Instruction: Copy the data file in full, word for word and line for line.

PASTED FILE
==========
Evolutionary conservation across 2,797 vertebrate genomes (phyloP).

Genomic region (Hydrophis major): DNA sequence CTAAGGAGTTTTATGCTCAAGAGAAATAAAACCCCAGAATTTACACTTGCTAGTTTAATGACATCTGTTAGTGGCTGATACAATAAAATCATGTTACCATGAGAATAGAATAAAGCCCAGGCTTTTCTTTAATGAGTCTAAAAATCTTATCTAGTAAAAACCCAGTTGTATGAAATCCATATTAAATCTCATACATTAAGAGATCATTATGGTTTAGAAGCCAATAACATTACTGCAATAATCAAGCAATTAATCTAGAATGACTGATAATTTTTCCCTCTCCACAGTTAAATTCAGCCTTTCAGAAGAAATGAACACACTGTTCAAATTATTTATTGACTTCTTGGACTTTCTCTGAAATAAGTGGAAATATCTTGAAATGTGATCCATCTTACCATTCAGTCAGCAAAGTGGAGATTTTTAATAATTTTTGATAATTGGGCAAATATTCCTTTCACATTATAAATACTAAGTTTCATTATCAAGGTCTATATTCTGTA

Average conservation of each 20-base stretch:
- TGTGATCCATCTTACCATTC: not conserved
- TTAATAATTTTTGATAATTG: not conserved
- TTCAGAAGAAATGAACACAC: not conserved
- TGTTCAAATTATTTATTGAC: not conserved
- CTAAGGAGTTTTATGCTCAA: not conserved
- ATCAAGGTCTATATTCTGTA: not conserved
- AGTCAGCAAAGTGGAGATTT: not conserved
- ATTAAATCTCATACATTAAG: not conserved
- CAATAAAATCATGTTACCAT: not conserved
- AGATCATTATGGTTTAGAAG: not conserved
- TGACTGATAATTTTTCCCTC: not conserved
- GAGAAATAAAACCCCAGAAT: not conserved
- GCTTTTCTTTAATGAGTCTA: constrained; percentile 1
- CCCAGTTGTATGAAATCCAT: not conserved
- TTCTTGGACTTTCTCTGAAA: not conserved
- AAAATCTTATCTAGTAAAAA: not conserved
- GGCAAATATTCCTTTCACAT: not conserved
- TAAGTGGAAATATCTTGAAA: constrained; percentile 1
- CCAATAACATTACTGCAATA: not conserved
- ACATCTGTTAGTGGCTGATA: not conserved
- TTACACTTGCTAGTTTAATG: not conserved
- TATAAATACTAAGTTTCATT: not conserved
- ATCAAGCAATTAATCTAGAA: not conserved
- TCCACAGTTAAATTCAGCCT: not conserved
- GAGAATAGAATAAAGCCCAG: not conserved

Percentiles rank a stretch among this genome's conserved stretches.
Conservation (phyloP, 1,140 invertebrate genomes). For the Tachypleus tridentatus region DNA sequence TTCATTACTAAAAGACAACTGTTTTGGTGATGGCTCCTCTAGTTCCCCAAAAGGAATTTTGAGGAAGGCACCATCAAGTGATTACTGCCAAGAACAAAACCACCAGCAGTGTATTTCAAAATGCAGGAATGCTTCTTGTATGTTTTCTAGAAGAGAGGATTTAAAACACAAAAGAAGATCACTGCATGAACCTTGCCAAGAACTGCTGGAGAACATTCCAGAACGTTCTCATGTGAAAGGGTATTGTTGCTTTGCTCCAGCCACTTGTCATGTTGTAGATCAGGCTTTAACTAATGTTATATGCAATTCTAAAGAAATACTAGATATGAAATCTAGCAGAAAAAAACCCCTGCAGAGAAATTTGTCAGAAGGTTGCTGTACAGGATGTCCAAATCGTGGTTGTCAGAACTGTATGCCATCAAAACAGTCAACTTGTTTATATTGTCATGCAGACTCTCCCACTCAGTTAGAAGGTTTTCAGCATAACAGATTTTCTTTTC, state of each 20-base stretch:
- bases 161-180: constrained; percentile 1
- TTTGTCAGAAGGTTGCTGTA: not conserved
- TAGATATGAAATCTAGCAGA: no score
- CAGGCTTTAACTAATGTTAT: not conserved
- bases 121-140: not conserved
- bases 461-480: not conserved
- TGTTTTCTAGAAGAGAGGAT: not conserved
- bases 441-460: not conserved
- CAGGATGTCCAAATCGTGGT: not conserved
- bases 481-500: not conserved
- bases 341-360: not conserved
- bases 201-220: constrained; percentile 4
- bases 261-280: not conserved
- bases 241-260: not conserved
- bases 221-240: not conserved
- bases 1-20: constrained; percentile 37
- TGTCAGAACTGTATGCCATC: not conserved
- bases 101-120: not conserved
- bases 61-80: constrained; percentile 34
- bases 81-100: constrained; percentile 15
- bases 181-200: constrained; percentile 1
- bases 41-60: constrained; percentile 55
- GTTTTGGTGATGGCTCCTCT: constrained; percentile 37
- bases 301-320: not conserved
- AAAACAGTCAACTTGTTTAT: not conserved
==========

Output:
Evolutionary conservation across 2,797 vertebrate genomes (phyloP).

Genomic region (Hydrophis major): DNA sequence CTAAGGAGTTTTATGCTCAAGAGAAATAAAACCCCAGAATTTACACTTGCTAGTTTAATGACATCTGTTAGTGGCTGATACAATAAAATCATGTTACCATGAGAATAGAATAAAGCCCAGGCTTTTCTTTAATGAGTCTAAAAATCTTATCTAGTAAAAACCCAGTTGTATGAAATCCATATTAAATCTCATACATTAAGAGATCATTATGGTTTAGAAGCCAATAACATTACTGCAATAATCAAGCAATTAATCTAGAATGACTGATAATTTTTCCCTCTCCACAGTTAAATTCAGCCTTTCAGAAGAAATGAACACACTGTTCAAATTATTTATTGACTTCTTGGACTTTCTCTGAAATAAGTGGAAATATCTTGAAATGTGATCCATCTTACCATTCAGTCAGCAAAGTGGAGATTTTTAATAATTTTTGATAATTGGGCAAATATTCCTTTCACATTATAAATACTAAGTTTCATTATCAAGGTCTATATTCTGTA

Average conservation of each 20-base stretch:
- TGTGATCCATCTTACCATTC: not conserved
- TTAATAATTTTTGATAATTG: not conserved
- TTCAGAAGAAATGAACACAC: not conserved
- TGTTCAAATTATTTATTGAC: not conserved
- CTAAGGAGTTTTATGCTCAA: not conserved
- ATCAAGGTCTATATTCTGTA: not conserved
- AGTCAGCAAAGTGGAGATTT: not conserved
- ATTAAATCTCATACATTAAG: not conserved
- CAATAAAATCATGTTACCAT: not conserved
- AGATCATTATGGTTTAGAAG: not conserved
- TGACTGATAATTTTTCCCTC: not conserved
- GAGAAATAAAACCCCAGAAT: not conserved
- GCTTTTCTTTAATGAGTCTA: constrained; percentile 1
- CCCAGTTGTATGAAATCCAT: not conserved
- TTCTTGGACTTTCTCTGAAA: not conserved
- AAAATCTTATCTAGTAAAAA: not conserved
- GGCAAATATTCCTTTCACAT: not conserved
- TAAGTGGAAATATCTTGAAA: constrained; percentile 1
- CCAATAACATTACTGCAATA: not conserved
- ACATCTGTTAGTGGCTGATA: not conserved
- TTACACTTGCTAGTTTAATG: not conserved
- TATAAATACTAAGTTTCATT: not conserved
- ATCAAGCAATTAATCTAGAA: not conserved
- TCCACAGTTAAATTCAGCCT: not conserved
- GAGAATAGAATAAAGCCCAG: not conserved

Percentiles rank a stretch among this genome's conserved stretches.
Conservation (phyloP, 1,140 invertebrate genomes). For the Tachypleus tridentatus region DNA sequence TTCATTACTAAAAGACAACTGTTTTGGTGATGGCTCCTCTAGTTCCCCAAAAGGAATTTTGAGGAAGGCACCATCAAGTGATTACTGCCAAGAACAAAACCACCAGCAGTGTATTTCAAAATGCAGGAATGCTTCTTGTATGTTTTCTAGAAGAGAGGATTTAAAACACAAAAGAAGATCACTGCATGAACCTTGCCAAGAACTGCTGGAGAACATTCCAGAACGTTCTCATGTGAAAGGGTATTGTTGCTTTGCTCCAGCCACTTGTCATGTTGTAGATCAGGCTTTAACTAATGTTATATGCAATTCTAAAGAAATACTAGATATGAAATCTAGCAGAAAAAAACCCCTGCAGAGAAATTTGTCAGAAGGTTGCTGTACAGGATGTCCAAATCGTGGTTGTCAGAACTGTATGCCATCAAAACAGTCAACTTGTTTATATTGTCATGCAGACTCTCCCACTCAGTTAGAAGGTTTTCAGCATAACAGATTTTCTTTTC, state of each 20-base stretch:
- bases 161-180: constrained; percentile 1
- TTTGTCAGAAGGTTGCTGTA: not conserved
- TAGATATGAAATCTAGCAGA: no score
- CAGGCTTTAACTAATGTTAT: not conserved
- bases 121-140: not conserved
- bases 461-480: not conserved
- TGTTTTCTAGAAGAGAGGAT: not conserved
- bases 441-460: not conserved
- CAGGATGTCCAAATCGTGGT: not conserved
- bases 481-500: not conserved
- bases 341-360: not conserved
- bases 201-220: constrained; percentile 4
- bases 261-280: not conserved
- bases 241-260: not conserved
- bases 221-240: not conserved
- bases 1-20: constrained; percentile 37
- TGTCAGAACTGTATGCCATC: not conserved
- bases 101-120: not conserved
- bases 61-80: constrained; percentile 34
- bases 81-100: constrained; percentile 15
- bases 181-200: constrained; percentile 1
- bases 41-60: constrained; percentile 55
- GTTTTGGTGATGGCTCCTCT: constrained; percentile 37
- bases 301-320: not conserved
- AAAACAGTCAACTTGTTTAT: not conserved